• Designated for assignment by the Reds on Tuesday, outfielder Ryan LaMarre cleared release waivers and is now a free agent, tweets Cotillo. Cincinnati is talking with the 25-year-old about a new minor league deal, Cotillo adds.
  • The Diamondbacks have signed right-hander Rob Wort to a minor league deal and assigned him to short-season Class-A, according to the team’s transactions page. Wort, a former Nationals farmhand, had been pitching for the independent American Association’s Sioux City Explorers. The 25-year-old posted a sparkling 0.97 ERA with a 58-to-14 K/BB ratio in 37 innings with Sioux City this season. The relief prospect has never had much of an issue striking hitters out, as he averaged 11.5 strikeouts per nine in five seasons in the Nationals organization, though he never progressed beyond Double-A.
  • Left-hander Brad Mills has accepted his outright assignment from the Blue Jays and will report to Triple-A Buffalo, tweets Chris Cotillo of SB Nation’s MLB Daily Dish. The 29-year-old southpaw, who is no stranger to being designated for assignment this season, was most recently DFA’ed by the Jays on Tuesday this week. He will look to continue his excellent Triple-A work in hopes of receiving another crack at the MLB roster.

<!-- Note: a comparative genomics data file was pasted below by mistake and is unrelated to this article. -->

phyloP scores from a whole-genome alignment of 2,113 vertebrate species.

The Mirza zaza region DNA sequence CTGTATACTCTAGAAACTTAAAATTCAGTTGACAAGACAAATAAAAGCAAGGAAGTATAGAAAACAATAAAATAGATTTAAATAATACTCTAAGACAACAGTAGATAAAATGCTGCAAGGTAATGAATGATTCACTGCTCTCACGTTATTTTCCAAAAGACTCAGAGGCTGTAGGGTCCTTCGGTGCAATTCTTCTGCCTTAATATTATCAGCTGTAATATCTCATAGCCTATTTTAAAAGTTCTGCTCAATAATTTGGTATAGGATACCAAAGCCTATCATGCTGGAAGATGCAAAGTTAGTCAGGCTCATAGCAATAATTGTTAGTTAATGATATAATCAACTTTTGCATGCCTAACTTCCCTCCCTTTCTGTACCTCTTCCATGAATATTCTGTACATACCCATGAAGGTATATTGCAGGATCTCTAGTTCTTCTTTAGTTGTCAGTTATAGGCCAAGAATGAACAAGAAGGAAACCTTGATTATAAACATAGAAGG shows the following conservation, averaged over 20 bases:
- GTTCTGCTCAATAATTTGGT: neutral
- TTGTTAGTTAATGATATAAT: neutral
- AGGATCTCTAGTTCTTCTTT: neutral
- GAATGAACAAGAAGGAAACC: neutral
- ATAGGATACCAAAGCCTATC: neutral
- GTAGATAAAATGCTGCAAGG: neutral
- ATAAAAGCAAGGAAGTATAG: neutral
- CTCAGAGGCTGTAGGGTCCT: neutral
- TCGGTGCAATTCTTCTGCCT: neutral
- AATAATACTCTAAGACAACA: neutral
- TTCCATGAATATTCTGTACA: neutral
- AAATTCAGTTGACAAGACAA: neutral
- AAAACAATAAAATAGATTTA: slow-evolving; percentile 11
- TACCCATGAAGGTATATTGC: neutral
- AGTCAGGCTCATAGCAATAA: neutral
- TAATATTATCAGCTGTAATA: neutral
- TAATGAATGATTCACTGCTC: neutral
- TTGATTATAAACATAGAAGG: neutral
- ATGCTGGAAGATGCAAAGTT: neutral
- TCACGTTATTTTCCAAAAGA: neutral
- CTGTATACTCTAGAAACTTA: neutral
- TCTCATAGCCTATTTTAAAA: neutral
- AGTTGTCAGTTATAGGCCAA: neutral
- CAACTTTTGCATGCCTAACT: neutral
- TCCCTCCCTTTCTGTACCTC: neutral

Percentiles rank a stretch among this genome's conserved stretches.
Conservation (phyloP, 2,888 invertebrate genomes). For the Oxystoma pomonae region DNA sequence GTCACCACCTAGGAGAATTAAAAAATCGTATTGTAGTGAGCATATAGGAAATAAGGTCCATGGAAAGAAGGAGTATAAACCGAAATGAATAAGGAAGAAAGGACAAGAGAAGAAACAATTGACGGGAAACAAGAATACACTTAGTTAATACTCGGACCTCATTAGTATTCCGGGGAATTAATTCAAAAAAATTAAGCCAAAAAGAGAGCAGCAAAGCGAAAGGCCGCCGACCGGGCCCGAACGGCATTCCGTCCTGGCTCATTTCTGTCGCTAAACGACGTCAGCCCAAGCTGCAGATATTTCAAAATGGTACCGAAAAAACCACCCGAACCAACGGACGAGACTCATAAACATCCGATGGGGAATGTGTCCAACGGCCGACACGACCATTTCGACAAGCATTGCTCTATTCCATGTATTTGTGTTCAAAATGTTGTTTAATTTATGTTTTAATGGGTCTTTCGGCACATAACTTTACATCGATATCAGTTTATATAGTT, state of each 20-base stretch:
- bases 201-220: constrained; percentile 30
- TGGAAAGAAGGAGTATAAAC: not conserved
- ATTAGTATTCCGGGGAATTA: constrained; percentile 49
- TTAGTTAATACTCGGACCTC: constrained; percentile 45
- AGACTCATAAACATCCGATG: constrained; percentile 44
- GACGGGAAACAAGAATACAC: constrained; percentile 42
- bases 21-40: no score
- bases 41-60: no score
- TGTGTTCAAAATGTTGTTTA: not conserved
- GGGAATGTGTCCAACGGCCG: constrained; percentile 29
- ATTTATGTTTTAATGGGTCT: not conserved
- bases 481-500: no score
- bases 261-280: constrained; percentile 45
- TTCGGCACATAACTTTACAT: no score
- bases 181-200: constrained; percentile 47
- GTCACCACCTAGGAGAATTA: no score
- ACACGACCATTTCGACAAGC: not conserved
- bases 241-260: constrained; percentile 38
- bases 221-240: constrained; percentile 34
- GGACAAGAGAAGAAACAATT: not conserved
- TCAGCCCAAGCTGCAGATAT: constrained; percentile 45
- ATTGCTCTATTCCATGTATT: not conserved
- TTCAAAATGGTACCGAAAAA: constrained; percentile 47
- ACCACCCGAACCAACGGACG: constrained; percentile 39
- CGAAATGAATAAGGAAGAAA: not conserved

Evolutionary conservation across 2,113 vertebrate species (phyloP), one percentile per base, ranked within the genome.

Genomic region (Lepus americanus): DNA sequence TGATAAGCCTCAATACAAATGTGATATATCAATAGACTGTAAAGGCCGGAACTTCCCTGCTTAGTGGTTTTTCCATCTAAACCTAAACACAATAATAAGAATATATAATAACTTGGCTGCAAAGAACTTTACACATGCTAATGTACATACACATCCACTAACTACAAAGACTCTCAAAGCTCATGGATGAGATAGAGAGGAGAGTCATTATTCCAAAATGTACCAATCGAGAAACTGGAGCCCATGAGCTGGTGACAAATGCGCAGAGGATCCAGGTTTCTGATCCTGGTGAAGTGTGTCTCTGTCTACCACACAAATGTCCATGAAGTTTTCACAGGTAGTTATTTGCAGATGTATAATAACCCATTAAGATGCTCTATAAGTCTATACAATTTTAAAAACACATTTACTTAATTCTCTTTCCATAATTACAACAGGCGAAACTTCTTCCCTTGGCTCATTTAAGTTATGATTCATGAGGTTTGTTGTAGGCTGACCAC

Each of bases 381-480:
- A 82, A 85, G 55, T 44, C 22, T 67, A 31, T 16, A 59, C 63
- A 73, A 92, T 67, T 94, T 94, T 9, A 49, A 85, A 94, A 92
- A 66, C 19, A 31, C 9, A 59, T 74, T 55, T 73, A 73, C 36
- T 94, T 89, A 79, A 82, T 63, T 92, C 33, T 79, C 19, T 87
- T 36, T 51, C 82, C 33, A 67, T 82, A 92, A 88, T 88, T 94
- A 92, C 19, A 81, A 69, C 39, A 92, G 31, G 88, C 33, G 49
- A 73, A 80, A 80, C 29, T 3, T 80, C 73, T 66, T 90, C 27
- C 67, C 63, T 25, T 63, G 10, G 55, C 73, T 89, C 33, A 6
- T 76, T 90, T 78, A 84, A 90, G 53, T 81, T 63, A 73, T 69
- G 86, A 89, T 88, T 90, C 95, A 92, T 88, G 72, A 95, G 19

Dodgers Acquire Justin Germano

The Dodgers have acquired right-hander Justin Germano from the Rangers for future considerations, Rangers executive vice president of communications John Blake announces (on Twitter). Germano has been added to the Triple-A Albuquerque roster to begin his tenure with the organization.

Germano, 32, has seen only minimal action at the MLB level over the past two seasons but has spent time in the majors in parts of nine years. Overall, he owns a 5.40 ERA with 5.7 K/9 against 2.9 BB/9 over 330 innings, including 48 starts. At Triple-A this year, working as a starter, Germano has pitched to a 4.51 ERA with 5.6 K/9 and 1.5 BB/9 over 131 2/3 frames.

Having only made two appearances for an injury-plagued Texas rotation, Germano will function as organizational depth for Los Angeles. The Dodgers have once again seen a solid pool of arms require some supplementation over the course of the year, with Josh Beckett, Chris Perez, and Paco Rodriguez all on the 15-day DL and Chad Billingsley, Paul Maholm, Chris Withrow, Onelki Garcia, Stephen Fife, and Ross Stripling among those who are down for the season.


Injury Updates: Skaggs, Darvish, Tanaka, Fife